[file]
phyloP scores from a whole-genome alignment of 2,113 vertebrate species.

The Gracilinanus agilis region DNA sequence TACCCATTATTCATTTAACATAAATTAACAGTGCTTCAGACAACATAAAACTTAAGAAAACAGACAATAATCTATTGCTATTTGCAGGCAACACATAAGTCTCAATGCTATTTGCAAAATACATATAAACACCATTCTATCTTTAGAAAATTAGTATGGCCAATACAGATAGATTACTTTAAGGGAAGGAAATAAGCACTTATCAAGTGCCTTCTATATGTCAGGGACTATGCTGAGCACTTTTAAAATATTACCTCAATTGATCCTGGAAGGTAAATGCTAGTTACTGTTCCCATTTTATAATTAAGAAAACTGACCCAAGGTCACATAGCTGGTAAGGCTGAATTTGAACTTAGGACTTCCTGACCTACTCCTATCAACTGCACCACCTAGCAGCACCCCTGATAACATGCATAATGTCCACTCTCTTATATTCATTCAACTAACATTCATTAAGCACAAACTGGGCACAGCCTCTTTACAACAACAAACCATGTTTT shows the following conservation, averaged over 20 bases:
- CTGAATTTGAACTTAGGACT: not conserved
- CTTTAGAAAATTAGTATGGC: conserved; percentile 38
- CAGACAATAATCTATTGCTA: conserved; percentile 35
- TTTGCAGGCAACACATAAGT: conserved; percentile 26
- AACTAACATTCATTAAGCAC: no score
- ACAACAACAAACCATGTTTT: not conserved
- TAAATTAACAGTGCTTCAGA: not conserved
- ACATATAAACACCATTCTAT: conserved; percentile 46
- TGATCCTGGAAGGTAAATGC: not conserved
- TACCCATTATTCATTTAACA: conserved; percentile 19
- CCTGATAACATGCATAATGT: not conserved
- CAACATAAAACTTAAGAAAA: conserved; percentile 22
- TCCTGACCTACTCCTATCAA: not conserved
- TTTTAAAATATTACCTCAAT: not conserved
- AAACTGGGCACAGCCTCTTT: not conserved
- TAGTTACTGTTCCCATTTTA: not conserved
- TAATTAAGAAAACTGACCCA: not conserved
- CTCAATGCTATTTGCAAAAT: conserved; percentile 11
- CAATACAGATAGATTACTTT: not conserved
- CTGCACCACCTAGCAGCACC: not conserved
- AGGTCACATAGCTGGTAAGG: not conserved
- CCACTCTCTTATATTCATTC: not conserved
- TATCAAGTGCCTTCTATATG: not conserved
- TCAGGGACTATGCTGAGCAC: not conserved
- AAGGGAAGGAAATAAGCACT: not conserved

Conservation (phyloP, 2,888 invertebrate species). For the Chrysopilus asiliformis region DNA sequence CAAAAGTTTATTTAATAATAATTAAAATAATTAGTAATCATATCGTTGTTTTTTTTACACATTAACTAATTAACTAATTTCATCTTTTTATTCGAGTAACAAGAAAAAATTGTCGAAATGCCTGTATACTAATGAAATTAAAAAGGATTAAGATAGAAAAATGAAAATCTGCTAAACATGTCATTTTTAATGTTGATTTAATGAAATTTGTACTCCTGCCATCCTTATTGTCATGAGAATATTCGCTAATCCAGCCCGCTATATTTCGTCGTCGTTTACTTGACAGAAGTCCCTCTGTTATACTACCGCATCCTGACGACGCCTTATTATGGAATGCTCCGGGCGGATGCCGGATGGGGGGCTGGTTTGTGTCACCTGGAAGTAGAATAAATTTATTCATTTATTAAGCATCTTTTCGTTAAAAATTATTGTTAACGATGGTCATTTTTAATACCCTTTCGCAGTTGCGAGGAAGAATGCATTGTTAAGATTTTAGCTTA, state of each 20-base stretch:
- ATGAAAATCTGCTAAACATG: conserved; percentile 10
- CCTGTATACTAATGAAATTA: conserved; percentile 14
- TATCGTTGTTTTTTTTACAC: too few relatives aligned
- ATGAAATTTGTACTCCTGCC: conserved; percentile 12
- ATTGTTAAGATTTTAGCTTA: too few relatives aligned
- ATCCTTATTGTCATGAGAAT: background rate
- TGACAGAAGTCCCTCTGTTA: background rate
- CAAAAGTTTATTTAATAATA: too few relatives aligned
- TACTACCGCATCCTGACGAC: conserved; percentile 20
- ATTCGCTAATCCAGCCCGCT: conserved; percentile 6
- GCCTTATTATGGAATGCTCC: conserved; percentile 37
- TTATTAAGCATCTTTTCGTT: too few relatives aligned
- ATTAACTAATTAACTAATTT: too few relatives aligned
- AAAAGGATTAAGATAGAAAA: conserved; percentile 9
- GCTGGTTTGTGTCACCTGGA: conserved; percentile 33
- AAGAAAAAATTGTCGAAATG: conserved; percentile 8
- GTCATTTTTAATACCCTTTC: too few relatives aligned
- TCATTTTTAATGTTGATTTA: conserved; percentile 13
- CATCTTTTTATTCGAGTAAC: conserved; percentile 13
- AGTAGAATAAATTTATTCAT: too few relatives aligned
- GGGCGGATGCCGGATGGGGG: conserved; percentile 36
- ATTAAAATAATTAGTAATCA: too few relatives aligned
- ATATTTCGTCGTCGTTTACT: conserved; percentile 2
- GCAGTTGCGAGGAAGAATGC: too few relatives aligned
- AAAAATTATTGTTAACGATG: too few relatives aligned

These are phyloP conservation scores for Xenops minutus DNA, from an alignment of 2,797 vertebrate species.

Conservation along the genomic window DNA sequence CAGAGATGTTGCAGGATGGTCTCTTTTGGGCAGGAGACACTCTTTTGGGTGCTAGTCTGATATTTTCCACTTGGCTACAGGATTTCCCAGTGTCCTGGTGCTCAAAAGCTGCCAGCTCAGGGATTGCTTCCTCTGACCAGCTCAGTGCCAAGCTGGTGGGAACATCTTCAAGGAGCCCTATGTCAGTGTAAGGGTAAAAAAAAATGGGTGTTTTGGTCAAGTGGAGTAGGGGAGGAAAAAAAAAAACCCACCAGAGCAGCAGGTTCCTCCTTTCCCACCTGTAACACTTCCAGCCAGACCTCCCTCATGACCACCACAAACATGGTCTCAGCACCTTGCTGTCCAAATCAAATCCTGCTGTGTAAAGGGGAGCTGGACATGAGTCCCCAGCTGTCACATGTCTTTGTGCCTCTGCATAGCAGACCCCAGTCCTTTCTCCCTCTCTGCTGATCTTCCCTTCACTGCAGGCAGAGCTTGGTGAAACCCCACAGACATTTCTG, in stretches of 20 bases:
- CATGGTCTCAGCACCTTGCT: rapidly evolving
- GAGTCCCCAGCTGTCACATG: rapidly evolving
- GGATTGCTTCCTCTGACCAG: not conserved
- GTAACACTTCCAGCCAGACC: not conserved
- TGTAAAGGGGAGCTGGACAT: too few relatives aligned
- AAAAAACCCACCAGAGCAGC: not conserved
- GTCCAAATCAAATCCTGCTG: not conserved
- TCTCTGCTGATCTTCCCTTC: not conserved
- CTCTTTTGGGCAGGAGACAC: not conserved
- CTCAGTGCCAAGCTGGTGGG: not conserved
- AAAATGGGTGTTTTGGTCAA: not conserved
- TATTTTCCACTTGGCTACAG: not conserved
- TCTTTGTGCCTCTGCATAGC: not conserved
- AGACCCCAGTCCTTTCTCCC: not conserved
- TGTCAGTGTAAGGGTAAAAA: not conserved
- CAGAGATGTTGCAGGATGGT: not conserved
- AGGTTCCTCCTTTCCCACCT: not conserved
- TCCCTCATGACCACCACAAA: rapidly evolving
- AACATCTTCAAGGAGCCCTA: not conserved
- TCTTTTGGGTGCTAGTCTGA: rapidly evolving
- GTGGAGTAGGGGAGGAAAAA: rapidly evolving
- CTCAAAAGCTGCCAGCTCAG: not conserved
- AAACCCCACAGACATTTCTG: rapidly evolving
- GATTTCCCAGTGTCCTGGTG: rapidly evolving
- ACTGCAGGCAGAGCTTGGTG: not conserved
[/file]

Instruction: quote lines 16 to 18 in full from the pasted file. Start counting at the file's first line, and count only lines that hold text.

- TTTTAAAATATTACCTCAAT: not conserved
- AAACTGGGCACAGCCTCTTT: not conserved
- TAGTTACTGTTCCCATTTTA: not conserved